With the advent of electronic ignitions and computer driven fuel injection, plus an increasing myriad of leisure and safety devices soaking up battery current, a strong dependable electrical system for your vintage or classic car is essential. This is especially true for vehicles driven to shows; participating in cruise-ins, or are daily drivers.
In 1956 Chrysler Corporation switched its line up to an industry standard 12 volt, negative ground system (Imperials had employed this system previously). Compounding the problem is the fact that Chrysler previously used a 6 volt positive ground system. Fortunately, a relatively simple solution is available. The following applies to Chrysler product vehicles from post war to 1955.
Those interested in maintaining an original factory appearance, the original 6 volt wiring harness, if in good repair, is sufficient to handle a 12 volt load. A complete harness can be substituted, from a parts car or an aftermarket supplier (recommended). We will concentrate on using OEM parts for our conversion.
With very few exceptions, all Mopar starters, generators, regulators, and relays from post war through the early 1960’s are MECHANICALLY interchangeable, with regards to flathead and OHV motors. For example, the starter motor from a 1957 V8 (12v) will bolt into a pre 1956 V8. For the conversion, simply install a 12 volt battery, being mindful of the negative (-) ground. Starter, generator, regulator, ignition coil, horn relay, horns, headlight relay, and all light bulbs can be replaced directly with 12 volt items. The distributor can be swapped out with one from the parts vehicle with the addition of an in-line ballast resistor. An alternative is to rebuild the original distributor using 12 volt rated points and condenser. There are also a number of quality electronic replacement units that fit within the distributor resulting in a completely stock appearance.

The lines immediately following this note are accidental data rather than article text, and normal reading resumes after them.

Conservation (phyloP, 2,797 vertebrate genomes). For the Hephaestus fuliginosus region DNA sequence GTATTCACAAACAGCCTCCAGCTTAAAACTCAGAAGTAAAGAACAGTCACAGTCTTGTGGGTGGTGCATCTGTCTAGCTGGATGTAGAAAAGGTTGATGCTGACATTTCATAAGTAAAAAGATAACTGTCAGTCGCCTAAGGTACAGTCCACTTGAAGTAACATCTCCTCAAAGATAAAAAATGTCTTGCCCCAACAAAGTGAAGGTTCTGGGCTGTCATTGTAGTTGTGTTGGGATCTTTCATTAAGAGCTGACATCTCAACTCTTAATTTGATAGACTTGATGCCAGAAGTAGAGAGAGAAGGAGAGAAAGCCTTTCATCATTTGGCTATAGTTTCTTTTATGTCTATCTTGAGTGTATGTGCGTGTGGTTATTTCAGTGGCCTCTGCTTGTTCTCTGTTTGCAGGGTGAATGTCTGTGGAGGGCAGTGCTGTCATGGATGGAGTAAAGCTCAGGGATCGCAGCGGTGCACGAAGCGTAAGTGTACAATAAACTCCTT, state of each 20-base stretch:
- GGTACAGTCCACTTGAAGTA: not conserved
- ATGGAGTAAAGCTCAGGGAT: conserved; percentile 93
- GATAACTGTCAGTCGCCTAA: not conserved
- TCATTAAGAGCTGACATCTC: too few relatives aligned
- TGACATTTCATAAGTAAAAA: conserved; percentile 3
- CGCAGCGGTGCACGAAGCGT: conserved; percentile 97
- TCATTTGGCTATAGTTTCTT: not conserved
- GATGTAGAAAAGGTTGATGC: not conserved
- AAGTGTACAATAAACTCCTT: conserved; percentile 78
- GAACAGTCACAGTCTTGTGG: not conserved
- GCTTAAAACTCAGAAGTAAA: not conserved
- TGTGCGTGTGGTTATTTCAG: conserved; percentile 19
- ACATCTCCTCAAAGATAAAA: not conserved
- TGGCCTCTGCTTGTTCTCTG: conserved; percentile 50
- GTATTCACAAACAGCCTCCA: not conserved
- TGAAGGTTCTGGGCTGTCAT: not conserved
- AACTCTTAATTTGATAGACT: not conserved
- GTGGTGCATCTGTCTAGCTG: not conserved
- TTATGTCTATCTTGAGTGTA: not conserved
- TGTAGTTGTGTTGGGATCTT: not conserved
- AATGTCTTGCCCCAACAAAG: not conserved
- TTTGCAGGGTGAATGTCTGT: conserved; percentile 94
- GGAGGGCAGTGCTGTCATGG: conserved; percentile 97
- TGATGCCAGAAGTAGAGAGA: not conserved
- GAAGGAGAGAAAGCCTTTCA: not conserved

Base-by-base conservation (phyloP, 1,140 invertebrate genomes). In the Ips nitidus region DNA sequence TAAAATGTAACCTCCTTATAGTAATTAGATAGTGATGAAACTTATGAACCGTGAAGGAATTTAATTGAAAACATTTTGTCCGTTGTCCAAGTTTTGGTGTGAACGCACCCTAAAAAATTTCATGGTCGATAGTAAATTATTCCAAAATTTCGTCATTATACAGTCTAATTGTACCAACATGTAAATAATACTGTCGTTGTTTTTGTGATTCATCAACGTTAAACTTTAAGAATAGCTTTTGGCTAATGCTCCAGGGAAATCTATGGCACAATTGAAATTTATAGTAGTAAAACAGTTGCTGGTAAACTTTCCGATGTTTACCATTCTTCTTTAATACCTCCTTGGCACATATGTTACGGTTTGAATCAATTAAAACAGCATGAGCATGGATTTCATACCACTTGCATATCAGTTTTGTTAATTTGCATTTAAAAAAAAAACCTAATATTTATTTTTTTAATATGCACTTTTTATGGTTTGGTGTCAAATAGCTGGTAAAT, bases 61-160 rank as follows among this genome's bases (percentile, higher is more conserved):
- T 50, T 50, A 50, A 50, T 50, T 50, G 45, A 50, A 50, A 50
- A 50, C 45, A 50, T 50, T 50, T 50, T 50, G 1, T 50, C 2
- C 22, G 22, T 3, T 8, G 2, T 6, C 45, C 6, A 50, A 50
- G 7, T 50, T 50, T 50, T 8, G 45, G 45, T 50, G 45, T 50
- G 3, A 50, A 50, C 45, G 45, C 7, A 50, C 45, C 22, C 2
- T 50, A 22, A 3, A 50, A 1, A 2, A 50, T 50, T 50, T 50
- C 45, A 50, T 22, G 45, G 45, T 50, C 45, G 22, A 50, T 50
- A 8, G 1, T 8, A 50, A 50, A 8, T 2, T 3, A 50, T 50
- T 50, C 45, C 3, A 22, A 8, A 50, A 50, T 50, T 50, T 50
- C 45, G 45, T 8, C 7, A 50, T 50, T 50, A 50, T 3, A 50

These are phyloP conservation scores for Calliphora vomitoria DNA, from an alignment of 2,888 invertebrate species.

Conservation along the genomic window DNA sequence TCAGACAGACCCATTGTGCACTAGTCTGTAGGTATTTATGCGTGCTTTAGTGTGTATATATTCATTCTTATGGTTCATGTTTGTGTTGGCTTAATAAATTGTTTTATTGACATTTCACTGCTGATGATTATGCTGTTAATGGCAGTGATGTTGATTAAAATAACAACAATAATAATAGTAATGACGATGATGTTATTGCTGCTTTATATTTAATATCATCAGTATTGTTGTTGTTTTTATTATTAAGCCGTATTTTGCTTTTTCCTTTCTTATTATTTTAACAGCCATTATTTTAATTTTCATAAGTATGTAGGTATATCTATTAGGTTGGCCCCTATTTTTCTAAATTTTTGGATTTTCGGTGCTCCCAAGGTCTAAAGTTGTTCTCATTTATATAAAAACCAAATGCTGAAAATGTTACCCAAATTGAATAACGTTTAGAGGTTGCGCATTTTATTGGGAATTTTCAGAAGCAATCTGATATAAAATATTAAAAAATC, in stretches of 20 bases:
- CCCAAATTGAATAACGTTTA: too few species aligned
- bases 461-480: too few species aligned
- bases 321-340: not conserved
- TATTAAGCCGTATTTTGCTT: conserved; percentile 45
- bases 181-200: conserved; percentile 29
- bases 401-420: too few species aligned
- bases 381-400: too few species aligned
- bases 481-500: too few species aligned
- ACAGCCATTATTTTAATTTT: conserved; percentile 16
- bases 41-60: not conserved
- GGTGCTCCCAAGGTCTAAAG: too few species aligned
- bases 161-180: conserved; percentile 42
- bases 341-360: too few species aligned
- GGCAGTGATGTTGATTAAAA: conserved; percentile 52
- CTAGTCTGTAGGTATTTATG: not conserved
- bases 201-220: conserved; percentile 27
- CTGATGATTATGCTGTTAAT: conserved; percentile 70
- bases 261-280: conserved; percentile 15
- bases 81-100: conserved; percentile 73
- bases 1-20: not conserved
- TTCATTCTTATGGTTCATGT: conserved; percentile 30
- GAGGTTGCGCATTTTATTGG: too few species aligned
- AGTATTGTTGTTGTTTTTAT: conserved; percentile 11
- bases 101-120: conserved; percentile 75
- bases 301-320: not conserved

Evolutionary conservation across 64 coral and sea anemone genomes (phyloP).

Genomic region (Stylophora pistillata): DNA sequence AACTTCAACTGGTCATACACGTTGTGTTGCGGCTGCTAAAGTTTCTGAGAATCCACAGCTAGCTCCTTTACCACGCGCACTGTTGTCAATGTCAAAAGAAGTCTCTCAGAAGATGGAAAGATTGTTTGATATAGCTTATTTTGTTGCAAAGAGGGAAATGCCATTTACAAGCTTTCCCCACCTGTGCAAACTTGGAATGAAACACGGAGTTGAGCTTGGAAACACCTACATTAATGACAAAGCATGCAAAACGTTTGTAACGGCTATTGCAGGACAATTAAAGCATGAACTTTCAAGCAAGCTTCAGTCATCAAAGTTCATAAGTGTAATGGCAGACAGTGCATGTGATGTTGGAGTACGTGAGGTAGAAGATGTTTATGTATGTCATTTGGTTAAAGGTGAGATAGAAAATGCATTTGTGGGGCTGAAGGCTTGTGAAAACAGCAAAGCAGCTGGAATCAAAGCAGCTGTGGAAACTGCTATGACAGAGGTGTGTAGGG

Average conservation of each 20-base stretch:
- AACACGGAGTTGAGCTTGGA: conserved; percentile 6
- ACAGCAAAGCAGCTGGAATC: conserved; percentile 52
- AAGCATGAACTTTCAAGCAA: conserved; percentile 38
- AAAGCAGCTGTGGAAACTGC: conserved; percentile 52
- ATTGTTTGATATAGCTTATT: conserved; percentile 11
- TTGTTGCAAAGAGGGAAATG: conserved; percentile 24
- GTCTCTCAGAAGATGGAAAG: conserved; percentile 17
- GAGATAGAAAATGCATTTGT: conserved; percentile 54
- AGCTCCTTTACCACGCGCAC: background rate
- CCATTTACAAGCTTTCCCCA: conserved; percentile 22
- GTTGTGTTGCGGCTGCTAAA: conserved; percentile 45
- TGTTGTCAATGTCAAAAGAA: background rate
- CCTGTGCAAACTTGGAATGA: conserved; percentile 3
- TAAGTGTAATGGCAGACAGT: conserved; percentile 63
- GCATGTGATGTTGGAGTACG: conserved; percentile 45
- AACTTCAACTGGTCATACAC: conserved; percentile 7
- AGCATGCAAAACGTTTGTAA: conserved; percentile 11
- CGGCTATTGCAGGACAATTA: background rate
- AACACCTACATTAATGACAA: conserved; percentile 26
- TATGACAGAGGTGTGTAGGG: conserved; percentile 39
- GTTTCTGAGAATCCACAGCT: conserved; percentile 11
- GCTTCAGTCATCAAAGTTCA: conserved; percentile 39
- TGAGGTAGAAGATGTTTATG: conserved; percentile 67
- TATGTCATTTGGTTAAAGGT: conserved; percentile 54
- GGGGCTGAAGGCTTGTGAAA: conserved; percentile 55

Electrical accessories are trickier. If using original gauges, simply reverse the leads for proper reading. (A condenser can be employed if the AMP or generator gauge reads erratically.) A new 12 volt gas sending unit is recommended, however the use of an in-line drop resistor is possible. Original power accessories such as windows, seats, antenna, etc. can also benefit from the use of commercially available 12 to 6 volt dropping resistors, after the leads to the device have been reversed at the switch.
Because of the design and nature of vintage radios, swapping grounds and/or the use of resistors is not recommended. Again, several aftermarket manufacturers have radios that bolt directly in place, including some which replicate the looks and functions of the OEM piece. There are also 12 volt batteries conforming to the size, shape and appearance of their original 6 volt counterparts. Some have 6 volt taps. Finally, the vehicle’s fuses need to be upgraded.
Most pre 1956 Chrysler products employed a vacuum driven windshield wiper system. If an electrical unit is encountered a replacement motor should be used. Alternatively, the original unit’s motor can be rewound by an electrical shop to 12 volt specifications. This is also true of starters, generators and other motor driven devices. This is an effective, albeit costly method for solving the 6 volt – 12 volt dilemma.
Be sure to use the proper gauge wire for the electrical load in question. And you should always bench test any planned electrical modifications before final installation. When questions arise, consult with a certified automotive electrical technician.